Everything, and I mean everything, has a price or a value. Today, as of this writing, a barrel of oil is just under $37; gasoline is worth about $2.09 a gallon; milk is $3.52 a gallon; and the average sale price of a home in Atlanta is just under $290,000.
What are you worth? What price do you place on your family, your friends, or your spouse? I suppose that is not particularly fair, since it is impossible to put a monetary value on a relationship. Still, you can appreciate that everything has a worth.
One of the core values at the organization I serve – Developmental Disabilities of Georgia – is dignity. It means self-respect; pride; and worthiness. Deep down we all want dignity, that is, to be treated with respect, to be valued, to feel as though we have worth in this world. It is also a value to be shared, because everyone needs to be reminded of their sacred inheritance.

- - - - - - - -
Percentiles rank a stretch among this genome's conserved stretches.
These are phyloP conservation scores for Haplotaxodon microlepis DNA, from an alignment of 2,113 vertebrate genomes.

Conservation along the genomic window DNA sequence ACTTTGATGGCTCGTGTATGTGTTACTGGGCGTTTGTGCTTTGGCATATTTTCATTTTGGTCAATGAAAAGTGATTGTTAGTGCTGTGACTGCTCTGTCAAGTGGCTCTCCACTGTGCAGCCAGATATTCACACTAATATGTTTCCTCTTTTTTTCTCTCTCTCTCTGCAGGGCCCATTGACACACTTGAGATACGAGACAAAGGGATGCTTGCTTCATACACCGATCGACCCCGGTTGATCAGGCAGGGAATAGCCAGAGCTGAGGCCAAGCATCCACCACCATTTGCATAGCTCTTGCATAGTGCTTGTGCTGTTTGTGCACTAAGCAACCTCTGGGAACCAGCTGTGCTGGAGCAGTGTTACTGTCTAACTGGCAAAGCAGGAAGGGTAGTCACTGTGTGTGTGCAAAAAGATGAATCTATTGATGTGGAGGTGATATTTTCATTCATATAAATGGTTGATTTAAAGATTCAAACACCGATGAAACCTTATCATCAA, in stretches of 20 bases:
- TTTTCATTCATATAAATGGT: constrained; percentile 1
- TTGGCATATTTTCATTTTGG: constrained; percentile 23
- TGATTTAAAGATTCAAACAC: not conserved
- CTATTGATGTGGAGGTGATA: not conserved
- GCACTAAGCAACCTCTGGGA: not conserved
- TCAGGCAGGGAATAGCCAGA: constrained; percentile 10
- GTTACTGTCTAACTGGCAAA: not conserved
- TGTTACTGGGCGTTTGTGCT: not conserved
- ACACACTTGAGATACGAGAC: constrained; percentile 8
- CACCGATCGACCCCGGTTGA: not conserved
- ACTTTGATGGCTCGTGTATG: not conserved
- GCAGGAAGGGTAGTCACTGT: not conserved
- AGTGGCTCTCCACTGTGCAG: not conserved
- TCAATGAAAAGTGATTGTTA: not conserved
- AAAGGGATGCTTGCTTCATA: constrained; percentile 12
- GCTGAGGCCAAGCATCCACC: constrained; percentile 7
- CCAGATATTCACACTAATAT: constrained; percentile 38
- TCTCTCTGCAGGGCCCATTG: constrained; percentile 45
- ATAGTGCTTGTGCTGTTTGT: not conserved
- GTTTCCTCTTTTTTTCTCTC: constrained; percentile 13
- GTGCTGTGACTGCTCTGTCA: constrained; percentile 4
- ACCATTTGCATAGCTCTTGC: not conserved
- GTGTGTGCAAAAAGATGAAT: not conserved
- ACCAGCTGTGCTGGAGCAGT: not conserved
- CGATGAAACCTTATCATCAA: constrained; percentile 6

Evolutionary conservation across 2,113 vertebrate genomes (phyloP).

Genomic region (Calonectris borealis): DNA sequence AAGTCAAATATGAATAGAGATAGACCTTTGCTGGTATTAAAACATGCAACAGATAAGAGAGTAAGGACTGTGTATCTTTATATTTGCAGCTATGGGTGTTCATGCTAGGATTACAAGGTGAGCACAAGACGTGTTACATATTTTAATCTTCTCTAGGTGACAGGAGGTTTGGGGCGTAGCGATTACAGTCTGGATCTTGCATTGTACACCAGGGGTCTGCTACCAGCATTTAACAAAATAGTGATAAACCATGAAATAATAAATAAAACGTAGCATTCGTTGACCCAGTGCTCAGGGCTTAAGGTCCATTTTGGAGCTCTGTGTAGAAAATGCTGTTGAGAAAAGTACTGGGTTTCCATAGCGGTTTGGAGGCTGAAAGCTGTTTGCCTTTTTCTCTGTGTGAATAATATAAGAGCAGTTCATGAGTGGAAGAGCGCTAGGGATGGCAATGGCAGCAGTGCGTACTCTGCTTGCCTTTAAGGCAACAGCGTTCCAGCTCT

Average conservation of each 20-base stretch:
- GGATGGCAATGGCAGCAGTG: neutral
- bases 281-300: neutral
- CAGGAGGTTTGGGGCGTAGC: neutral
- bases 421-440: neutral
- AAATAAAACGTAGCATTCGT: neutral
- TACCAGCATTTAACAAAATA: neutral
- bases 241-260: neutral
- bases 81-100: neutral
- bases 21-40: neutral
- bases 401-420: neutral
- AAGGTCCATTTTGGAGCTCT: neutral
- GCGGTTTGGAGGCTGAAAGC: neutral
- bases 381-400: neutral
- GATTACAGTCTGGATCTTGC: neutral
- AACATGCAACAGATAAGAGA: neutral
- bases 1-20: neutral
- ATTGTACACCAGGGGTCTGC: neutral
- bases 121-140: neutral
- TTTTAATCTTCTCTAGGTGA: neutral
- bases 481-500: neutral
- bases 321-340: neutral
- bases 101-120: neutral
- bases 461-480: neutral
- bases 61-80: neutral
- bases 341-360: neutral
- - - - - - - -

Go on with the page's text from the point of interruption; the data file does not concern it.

Dignity is sharing a smile with another, instead of avoiding eye contact or pretending someone is not there.
Dignity is laughing with someone, instead of laughing at them, or worse, sarcasm.
Dignity is offering words of encouragement, especially when someone is discouraged, instead of quickly pointing out their faults or short-comings.
Dignity is recognizing that everyone wants deep down to be loved, instead of labeling others with words that stereotype or belittle.
Dignity is forgiving someone for their wrongs, instead of keeping scoring and holding grudges.
Dignity is taking time to look, listen, and care when someone needs to be heard, instead of being in a hurry because there is something or someone “more important.”
Dignity is having the courage to say I am sorry, instead of letting pride get in the way.
Dignity is a way of saying, “No matter who you are; where you have come from; or where you are going – you have value to your Maker.”
What are you worth? Everything. And so are those around you. Let us live this day as if we really believe it.
Indebted to you,
Every life deserves a certain amount of dignity, no matter how poor or damaged the shell that carries it. RICK BRAGG, All Over But the Shoutin’